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ECI to Kerry on 'Apartheid State' Comment: Step Down

6:38 AM, Apr 28, 2014 • By MICHAEL WARREN
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John Kerry's statement that Israel could become an "apartheid state" means the secretary of state should resign from his job, the Emergency Committee for Israel said in a statement:

On Friday, Secretary of State John Kerry raised the specter of Israel as an "apartheid state." Even Barack Obama condemned the use of this term when running for president in 2008.

Yet this was no gaffe. Secretary Kerry's musings on the Jewish state's dire future have become a regular feature of his public remarks. His latest prediction follows other statements in recent months that have in effect threatened Israel -- never the Palestinians -- with a list of disasters should his diplomatic efforts fail: violence, isolation, delegitimization, boycotts -- and now "apartheid."

It is no longer enough for the White House to clean up after the messes John Kerry has made. It is time for John Kerry to step down as Secretary of State, or for President Obama to fire him. And it would go a long way toward repairing the damage Kerry has done if his predecessor as Secretary of State, who is the likely Democratic Party nominee for president, explained why this kind of rhetoric had no place in her State Department and why it will have no place in her presidential campaign.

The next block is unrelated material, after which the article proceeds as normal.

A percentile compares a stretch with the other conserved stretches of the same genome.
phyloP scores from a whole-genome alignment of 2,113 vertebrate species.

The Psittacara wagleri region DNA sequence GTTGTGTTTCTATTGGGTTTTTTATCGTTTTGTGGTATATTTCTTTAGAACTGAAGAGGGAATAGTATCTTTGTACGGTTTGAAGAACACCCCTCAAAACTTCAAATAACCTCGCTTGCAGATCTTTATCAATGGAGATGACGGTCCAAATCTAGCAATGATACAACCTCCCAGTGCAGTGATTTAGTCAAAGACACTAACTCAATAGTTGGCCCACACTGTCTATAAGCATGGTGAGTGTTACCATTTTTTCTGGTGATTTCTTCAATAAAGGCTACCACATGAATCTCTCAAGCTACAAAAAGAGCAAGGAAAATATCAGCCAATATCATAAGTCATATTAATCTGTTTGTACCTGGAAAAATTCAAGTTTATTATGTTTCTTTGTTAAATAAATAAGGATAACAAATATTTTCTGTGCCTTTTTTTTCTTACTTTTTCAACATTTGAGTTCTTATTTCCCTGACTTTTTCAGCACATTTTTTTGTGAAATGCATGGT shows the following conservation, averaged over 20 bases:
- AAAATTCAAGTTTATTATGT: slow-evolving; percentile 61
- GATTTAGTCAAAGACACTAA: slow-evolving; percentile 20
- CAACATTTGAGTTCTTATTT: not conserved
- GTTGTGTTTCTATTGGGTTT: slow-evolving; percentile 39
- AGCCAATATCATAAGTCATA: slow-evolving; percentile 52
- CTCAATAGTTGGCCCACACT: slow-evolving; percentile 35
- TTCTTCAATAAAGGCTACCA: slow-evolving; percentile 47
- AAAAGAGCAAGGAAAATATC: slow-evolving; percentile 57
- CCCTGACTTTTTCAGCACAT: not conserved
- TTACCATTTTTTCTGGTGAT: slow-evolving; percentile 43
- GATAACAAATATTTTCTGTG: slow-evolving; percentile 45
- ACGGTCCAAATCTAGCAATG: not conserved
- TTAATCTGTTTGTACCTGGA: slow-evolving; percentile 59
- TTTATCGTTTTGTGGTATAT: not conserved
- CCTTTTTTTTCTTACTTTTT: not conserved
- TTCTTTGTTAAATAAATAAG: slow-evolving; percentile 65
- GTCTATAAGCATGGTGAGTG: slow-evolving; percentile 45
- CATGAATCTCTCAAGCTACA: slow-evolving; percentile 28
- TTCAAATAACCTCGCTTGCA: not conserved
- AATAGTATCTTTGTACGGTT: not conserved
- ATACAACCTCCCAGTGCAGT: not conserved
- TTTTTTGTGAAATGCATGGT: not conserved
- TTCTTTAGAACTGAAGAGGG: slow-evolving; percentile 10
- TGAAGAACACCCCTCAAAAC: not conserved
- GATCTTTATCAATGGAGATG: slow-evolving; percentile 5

The statement comes from ECI's executive director, Noah Pollak. William Kristol is the chairman of the group.

The Daily Beast's Josh Rogin first reported Sunday evening that Kerry told a group of officials from both the U.S. and allied nations that Israel could be come an "apartheid state" if a two-state solution was not reached.

“A two-state solution will be clearly underscored as the only real alternative. Because a unitary state winds up either being an apartheid state with second class citizens—or it ends up being a state that destroys the capacity of Israel to be a Jewish state,” Kerry said, according to Rogin. “Once you put that frame in your mind, that reality, which is the bottom line, you understand how imperative it is to get to the two state solution, which both leaders, even yesterday, said they remain deeply committed to.”

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